Buwalda has won the IASCA Expert Solo championship four times with the G35, but said his competition days with it have come to an end. He retires with a record ten IASCA North American Championships under his belt, said he will spend his days cruising in a ’09 BMW 535i x-Drive. But given his 25-year involvement in competitions we can never completely classify him as ‘retired.’
He told us he recently sold the car to another competitor, who plans on continuing its legacy of domination. Word has it that ECU electronics have already been manipulated and a methanol injection system has been installed, and wheels, tires, and suspension are also on order. Maybe we’ll see the car grace the pages of Performance Auto & Sound Magazine next January - after all, it does seem to be a yearly occurrence! Given the work he’s already done with the car, when the Doctor works his craft, we can only imagine what will happen with the new machine. We wait with bated anticipation!
Vehicle: 2003 Infiniti G35
Owner: Scott Buwalda
Horsepower: 300 hp
Torque: 270 lb-ft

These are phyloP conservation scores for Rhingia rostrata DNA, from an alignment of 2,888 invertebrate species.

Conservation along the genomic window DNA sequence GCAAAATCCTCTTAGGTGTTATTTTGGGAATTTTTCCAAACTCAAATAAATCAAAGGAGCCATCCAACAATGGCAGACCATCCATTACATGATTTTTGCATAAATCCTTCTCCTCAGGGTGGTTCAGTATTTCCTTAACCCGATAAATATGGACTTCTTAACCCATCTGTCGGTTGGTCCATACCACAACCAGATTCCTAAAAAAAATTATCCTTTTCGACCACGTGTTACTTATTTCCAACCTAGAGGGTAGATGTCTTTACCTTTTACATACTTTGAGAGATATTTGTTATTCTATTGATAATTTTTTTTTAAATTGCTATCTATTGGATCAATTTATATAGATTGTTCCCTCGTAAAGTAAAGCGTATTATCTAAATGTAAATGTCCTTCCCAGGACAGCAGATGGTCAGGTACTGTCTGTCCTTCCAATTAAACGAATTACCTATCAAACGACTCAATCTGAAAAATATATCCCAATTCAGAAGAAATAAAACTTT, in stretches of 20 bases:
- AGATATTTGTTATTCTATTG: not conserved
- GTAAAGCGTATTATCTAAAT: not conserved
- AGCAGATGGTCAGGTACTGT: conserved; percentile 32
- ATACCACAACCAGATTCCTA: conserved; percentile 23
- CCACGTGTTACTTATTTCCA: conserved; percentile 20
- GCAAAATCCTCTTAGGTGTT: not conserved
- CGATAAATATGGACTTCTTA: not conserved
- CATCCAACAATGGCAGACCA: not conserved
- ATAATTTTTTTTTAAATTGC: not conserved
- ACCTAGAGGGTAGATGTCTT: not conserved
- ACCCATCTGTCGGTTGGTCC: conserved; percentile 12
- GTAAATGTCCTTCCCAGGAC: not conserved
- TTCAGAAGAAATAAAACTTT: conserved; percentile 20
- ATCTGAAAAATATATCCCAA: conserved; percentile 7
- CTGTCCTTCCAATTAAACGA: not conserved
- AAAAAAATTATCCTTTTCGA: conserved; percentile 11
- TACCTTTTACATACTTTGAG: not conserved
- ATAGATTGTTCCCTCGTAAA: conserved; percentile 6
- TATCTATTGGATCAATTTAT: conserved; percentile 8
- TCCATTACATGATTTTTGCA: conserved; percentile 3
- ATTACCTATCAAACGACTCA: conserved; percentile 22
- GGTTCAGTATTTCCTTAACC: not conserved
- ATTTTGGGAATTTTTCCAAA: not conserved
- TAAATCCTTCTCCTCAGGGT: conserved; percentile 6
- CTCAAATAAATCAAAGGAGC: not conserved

Jim Wolf air filter and intake
Z33 charge pipe
Z1 Motorsports plenum intake manifold spacer
JDM battery cover, JDM engine topper/cover
GReddy exhaust and exhaust tips
Z1 Motorsports (header, up-pipe, down-pipe, y-pipe and cat)
CHASSIS / SUSPENSION
BC Racing Suspension coilovers
Circuit Sports (rear traction rods, rear camber arms, rear toe arms, front camber adjustment arms)
WHEELS / TIRES / BRAKES
Forgeline ZX3R Wheels - 19 X 9.5 (f), 19 X 10.5 (r)
Hankook Ventus V12 Evo Tires - 275/35 R19 (f), 305/30 R19 (r)
Wilwood Big Brake Kit (14.1-inch two-piece drilled and slotted rotors with six-piston calipers (f), 13.1-inch two-piece drilled and slotted rotors with four-piston calipers (r) and braided lines)
Super Blue brake fluid
Painted OEM (side skirts/valence, front & rear bumper)
Custom machined front grille
JDM-spec black housing lights with dual projector HID assembly
2005 specification trunk lid
JDM dashboard cluster for double-DIN radio
Single dye-lot vinyl of consistent color and grain as OEM upholstery.
JDM-spec. Nissan Skyline V35 steering wheel and airbag
JDM front corner markers
AUDIO / MOBILE ELECTRONICS
McIntosh MX5000 head unit
Hybrid Audio Technologies (Legatia L8SE 8.85-inch Wide-Bandwidth Midrange/Midbass, Legatia L3SE 3.7-inch Wide-Bandwidth Midrange/Full-Range, Imagine I6SW 6.5-inch Subwoofer (x4), Bit-Zero (Started life as an Audison Bit-One))
JL Audio 750/1 Amplification (x6)
Alarm DEI Viper with remote start, windows up/down, door locks, trunk release
V-Power 12/16 V racing battery
Fuse box Custom
Hybrid Audio Technologies, JL Audio, JK Laboratories, Mothers Polishes and Waxes, and Forgeline.